That was before treatment. That one night was so bad that I was shocked, even after years of dealing with it. As I lay on the couch, trying to gather will to move my body out of the freeze, finding a small little request that my body would say “ok, yeah, that sounds good” to respond to (one of the few tricks I’ve learned), the Void came back so harsh and so strong that I could almost literally physically feel my will shrink to nothing. And this was to “Imma have a sip of Dr Pepper” or even “Vaping sounds good” or -here’s the plot twist- “I’m gonna cut”, a set of progressively unhealthy coping mechanisms, the last which the Void usually pushed for. But that night they all came back with the same response: “Do you seriously think doing that is gonna help you? Distract you from this?” And the K.O. hit was “What are you even living for?”

The hardest part of that night was not feeling immobilized, or the sheer uncomfortableness that is the pressure, or that I couldn’t have any goddamn Dr Pepper, it was that I didn’t have an answer to that question. Answers did exist, of course, very good ones. But the thing is that, embedded in that question was a statement: that I had none. And so it became. And so I laid on the couch for hours, frozen, while I heard the same question screamed in my head in repetition, demanding an answer and finding none.

And while that night was bad, truly awful, it feels as only a peak in a range of mountains. When I first starting feeling the pressure intensify, I panicked. I was terrified that it was going to be a full-blown chronic fatigue relapse (which for me I’m 98% sure is trauma or at least mental health related) and as a result, I made decisions that were foolish and hurt those close to me. My recovery plan is completely dismantled, and I don’t know if that’s my fault or if it’s like expecting someone with a broken leg to run a marathon. These past few weeks I haven’t even been surviving, I’m simply being. And the weirdest part: I don’t seem to care so much.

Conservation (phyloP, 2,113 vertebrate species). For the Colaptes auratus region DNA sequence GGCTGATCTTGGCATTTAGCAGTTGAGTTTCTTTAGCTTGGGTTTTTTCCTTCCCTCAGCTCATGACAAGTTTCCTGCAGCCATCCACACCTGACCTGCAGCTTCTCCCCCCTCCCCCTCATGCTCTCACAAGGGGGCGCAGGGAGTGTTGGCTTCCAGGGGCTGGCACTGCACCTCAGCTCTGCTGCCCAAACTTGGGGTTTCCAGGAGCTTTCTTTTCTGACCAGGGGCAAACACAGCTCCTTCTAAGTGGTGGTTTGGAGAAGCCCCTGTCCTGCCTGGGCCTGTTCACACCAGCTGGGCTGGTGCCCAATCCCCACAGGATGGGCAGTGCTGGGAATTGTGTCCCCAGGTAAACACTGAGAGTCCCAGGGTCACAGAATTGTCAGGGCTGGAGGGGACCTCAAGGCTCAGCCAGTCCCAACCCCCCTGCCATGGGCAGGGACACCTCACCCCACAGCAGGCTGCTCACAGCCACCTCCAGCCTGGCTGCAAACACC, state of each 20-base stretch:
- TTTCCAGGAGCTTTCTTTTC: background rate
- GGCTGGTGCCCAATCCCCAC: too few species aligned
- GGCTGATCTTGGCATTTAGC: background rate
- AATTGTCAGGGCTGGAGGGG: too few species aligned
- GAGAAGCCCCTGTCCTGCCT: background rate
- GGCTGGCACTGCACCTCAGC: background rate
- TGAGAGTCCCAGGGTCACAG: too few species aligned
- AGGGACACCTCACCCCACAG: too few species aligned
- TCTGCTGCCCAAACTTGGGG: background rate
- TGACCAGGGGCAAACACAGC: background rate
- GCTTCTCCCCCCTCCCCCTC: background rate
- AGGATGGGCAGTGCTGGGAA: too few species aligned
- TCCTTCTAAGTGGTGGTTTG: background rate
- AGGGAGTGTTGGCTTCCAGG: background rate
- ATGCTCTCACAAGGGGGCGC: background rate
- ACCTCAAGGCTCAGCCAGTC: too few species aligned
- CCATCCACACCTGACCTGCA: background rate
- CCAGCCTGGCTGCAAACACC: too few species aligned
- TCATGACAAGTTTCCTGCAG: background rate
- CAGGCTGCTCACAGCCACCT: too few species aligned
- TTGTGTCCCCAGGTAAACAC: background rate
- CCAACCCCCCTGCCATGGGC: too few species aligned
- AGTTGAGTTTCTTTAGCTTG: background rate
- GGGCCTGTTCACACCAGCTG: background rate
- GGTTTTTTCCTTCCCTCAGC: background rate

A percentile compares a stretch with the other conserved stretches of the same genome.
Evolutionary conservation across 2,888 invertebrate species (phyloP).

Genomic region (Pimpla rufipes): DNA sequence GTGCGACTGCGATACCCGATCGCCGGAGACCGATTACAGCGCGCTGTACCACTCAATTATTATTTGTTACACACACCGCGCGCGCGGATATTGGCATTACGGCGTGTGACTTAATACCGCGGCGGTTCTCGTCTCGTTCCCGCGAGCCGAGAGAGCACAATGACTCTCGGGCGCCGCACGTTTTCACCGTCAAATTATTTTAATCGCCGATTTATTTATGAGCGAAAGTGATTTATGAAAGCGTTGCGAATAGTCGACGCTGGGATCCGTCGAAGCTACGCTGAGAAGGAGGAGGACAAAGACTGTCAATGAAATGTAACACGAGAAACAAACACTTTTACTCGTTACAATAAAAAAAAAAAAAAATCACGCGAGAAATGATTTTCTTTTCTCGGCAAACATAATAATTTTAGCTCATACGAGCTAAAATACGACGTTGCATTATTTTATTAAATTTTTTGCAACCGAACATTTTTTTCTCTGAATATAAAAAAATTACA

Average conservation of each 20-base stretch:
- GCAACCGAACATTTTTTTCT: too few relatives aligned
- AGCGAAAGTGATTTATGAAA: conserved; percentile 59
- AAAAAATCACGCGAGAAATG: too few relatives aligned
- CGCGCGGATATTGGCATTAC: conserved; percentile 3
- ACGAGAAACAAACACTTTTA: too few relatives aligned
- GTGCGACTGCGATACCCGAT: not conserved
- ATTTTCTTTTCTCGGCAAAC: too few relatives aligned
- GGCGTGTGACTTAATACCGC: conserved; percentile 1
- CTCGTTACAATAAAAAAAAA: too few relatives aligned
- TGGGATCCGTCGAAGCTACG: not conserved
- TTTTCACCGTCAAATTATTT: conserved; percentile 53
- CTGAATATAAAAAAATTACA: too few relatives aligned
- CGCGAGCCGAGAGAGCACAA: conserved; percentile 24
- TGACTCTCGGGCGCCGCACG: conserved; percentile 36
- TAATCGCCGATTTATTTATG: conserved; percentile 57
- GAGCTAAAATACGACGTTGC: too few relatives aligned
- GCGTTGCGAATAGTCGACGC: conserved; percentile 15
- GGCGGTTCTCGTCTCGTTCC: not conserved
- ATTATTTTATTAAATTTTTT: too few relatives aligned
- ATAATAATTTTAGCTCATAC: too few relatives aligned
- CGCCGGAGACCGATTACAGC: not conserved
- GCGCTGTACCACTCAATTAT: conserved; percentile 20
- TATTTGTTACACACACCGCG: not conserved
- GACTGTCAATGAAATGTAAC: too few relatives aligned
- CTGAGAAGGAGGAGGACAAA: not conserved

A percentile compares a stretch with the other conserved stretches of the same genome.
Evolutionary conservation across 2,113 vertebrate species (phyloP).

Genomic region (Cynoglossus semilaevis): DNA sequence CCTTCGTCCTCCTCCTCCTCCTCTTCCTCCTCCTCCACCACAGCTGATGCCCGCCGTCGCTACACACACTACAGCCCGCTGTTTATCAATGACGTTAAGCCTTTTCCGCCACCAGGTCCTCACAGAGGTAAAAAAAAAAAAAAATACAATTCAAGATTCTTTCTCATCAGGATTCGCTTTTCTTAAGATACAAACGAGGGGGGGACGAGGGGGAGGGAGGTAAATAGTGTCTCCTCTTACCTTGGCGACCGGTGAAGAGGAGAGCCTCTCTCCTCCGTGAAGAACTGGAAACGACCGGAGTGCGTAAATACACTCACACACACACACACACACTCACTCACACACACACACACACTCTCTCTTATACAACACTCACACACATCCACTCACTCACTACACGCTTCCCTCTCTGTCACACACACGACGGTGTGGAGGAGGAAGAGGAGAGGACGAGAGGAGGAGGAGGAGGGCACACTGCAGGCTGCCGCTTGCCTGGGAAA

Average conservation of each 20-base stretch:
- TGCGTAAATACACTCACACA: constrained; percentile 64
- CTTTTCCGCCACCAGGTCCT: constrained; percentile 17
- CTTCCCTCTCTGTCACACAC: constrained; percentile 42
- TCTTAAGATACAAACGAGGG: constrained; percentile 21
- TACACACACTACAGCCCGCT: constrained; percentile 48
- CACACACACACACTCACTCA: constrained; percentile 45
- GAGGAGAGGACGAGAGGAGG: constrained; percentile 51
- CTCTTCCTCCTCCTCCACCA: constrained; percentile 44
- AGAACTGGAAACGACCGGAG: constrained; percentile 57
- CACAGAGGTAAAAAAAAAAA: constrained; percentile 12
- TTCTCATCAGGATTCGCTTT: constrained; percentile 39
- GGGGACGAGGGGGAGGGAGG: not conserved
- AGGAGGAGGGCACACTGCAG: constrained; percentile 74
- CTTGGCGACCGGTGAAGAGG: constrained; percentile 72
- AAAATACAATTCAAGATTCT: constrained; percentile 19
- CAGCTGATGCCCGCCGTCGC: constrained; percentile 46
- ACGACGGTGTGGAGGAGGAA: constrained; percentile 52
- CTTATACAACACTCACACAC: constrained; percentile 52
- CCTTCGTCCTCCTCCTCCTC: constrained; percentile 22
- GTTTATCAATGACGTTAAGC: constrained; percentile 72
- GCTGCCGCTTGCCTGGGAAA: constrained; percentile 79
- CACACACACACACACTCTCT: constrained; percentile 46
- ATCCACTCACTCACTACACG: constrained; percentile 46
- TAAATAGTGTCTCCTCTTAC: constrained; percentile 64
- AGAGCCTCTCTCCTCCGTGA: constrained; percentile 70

Yeah, that’s classic depression. But to me, it’s The Upside Down. To me, I’ve felt that I’m almost so far in as to be in a trance. I can break out of it, when the need is great enough, but that’s not enough. Not enough for what I want, how I want to live. Not enough for me, at least in this moment of writing this post.

I woke up today not in The Upside Down. (Well, not quite, I didn’t sleep last night. But I’m oddly rested, which I take as a sign of Rightside Up.) But the fact is: I’m out. Mostly. And I don’t know why. I don’t know why I fall in and I don’t know why I fall out, and the latter scares me more for some reason. I “woke up” today feeling good, feeling motivated enough to pen down this monster of a blog post in one sitting, and I don’t know the difference from yesterday. And I don’t know of any reason why I won’t wake up the opposite tomorrow. I’m glad that I wrote this blog post, as it means there’s something inside of me that still drives me. That still wants something more. I’ve just been having an awfully hard time finding and feeding that part lately, and it’s due to an enemy that I don’t understand and seems to vastly overpower me. Even now, in this hidden pocket of strength, I can feel it lurking, just waiting until it can find another TV show analogy to make me seem like I’m addicted to Netflix. I have to end on a joke, lighthearted, while I’m in the mood, right?

I’m glad I started with that rambling preface because the more I write, the less sense I feel I make. Or maybe that I go into too much detail. Come on, man, FYI.

But if you’ve asked me in the past few weeks “how ya been?”, well, now you have the long answer.